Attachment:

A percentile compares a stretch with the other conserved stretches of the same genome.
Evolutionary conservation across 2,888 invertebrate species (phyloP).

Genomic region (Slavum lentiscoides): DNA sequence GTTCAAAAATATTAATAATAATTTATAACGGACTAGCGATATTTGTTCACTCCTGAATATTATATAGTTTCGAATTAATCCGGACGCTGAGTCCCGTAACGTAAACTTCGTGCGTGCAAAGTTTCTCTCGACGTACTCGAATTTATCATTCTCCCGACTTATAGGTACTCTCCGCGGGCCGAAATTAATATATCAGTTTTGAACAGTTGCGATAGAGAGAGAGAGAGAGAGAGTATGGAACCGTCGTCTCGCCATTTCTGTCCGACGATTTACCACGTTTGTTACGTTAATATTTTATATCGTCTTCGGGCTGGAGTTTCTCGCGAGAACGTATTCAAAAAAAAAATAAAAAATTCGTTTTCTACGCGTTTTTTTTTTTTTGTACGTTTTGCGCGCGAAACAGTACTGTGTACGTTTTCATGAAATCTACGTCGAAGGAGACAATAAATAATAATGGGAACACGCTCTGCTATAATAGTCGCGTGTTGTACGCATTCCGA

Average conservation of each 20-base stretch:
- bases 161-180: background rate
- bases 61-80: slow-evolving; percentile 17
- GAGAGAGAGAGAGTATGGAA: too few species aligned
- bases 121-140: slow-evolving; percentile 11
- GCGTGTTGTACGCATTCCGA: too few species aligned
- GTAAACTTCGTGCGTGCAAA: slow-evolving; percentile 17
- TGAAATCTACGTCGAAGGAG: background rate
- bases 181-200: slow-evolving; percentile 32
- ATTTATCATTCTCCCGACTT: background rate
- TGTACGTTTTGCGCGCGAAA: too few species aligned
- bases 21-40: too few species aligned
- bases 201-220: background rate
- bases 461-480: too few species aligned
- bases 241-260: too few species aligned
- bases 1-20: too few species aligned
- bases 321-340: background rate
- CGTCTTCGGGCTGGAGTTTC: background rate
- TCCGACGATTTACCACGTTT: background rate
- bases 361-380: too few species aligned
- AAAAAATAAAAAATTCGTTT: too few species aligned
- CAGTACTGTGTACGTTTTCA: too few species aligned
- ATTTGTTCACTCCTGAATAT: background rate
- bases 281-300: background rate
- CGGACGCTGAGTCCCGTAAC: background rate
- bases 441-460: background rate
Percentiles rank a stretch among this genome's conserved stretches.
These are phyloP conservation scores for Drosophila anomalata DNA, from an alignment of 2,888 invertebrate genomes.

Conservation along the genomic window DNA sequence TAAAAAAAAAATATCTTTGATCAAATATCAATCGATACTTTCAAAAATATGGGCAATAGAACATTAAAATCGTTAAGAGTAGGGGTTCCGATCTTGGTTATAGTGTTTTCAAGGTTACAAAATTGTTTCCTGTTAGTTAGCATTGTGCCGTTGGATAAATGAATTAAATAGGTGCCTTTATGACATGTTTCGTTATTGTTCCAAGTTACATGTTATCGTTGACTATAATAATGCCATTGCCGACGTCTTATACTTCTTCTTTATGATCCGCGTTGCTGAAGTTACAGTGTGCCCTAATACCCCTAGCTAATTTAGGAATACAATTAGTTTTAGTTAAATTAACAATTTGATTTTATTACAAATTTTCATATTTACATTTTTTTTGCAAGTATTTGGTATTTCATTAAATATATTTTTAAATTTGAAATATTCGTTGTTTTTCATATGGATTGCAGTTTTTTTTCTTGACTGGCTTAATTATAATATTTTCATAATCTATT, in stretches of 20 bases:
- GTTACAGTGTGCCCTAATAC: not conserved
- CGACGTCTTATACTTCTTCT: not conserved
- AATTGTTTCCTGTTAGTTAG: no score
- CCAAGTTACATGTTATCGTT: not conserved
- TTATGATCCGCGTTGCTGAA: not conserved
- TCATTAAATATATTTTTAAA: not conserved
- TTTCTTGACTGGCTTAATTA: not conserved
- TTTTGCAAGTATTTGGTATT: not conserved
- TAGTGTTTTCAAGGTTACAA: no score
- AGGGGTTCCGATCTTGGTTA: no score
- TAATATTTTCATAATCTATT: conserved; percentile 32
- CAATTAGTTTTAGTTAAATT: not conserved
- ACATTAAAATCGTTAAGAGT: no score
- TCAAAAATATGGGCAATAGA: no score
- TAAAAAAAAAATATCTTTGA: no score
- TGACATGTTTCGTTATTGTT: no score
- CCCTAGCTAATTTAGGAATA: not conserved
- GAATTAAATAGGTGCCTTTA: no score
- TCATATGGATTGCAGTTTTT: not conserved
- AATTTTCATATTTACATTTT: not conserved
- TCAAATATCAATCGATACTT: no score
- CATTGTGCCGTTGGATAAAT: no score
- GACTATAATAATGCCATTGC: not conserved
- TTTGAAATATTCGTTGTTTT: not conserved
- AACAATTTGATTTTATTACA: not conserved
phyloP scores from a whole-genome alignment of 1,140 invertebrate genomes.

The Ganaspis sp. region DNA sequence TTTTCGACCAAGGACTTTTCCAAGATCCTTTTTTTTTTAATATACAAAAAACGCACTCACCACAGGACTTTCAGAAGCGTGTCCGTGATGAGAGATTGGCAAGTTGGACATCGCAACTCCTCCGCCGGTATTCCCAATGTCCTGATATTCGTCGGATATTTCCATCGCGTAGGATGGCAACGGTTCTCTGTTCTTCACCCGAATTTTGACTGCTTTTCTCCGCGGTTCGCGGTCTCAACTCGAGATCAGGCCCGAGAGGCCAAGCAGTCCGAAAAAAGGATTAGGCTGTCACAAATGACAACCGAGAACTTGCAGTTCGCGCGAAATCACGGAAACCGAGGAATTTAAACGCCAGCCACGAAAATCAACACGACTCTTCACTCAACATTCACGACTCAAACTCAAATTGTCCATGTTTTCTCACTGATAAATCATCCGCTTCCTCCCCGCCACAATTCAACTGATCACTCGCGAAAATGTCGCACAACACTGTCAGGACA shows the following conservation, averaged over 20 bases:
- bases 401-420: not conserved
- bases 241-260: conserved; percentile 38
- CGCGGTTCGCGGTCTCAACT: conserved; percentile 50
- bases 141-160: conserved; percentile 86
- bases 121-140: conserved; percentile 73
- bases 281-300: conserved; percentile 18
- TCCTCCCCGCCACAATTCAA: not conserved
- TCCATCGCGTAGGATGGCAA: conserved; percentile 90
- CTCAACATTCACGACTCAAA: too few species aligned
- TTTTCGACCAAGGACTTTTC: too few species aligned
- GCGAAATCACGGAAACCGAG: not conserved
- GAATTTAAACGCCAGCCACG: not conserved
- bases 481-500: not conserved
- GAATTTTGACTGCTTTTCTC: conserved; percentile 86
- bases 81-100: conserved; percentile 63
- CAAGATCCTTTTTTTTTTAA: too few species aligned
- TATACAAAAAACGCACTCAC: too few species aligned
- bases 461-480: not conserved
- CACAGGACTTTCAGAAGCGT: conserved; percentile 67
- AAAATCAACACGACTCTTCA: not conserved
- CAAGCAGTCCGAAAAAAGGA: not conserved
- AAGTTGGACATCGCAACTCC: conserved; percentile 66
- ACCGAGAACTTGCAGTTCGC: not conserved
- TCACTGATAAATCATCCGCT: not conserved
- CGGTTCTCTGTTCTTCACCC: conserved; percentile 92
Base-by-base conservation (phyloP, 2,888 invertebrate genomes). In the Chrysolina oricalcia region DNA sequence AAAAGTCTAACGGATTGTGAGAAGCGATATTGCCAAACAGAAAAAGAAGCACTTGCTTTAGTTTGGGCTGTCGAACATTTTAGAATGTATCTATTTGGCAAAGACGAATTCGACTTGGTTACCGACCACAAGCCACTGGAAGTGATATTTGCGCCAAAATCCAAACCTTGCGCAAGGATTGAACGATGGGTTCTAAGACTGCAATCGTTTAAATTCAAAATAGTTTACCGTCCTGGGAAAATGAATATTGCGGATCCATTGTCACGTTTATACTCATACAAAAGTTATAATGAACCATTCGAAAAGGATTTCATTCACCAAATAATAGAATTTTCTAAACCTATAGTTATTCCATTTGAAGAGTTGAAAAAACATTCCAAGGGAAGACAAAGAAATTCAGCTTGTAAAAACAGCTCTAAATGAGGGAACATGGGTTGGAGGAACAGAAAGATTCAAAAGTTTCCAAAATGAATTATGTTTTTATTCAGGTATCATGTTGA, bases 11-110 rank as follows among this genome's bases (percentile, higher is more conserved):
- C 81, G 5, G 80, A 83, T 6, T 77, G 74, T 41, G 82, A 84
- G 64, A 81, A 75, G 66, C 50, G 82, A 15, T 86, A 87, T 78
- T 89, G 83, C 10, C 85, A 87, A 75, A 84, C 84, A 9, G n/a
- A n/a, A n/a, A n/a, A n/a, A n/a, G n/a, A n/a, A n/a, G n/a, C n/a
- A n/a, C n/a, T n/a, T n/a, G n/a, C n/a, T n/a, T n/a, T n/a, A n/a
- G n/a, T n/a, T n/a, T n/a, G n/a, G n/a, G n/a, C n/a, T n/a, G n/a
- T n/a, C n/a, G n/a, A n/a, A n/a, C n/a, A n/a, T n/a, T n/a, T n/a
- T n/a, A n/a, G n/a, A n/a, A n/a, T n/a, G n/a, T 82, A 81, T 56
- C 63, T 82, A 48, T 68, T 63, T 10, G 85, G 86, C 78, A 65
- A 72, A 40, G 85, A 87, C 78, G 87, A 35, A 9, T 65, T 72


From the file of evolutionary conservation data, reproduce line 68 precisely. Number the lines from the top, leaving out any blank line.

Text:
- CTCAACATTCACGACTCAAA: too few species aligned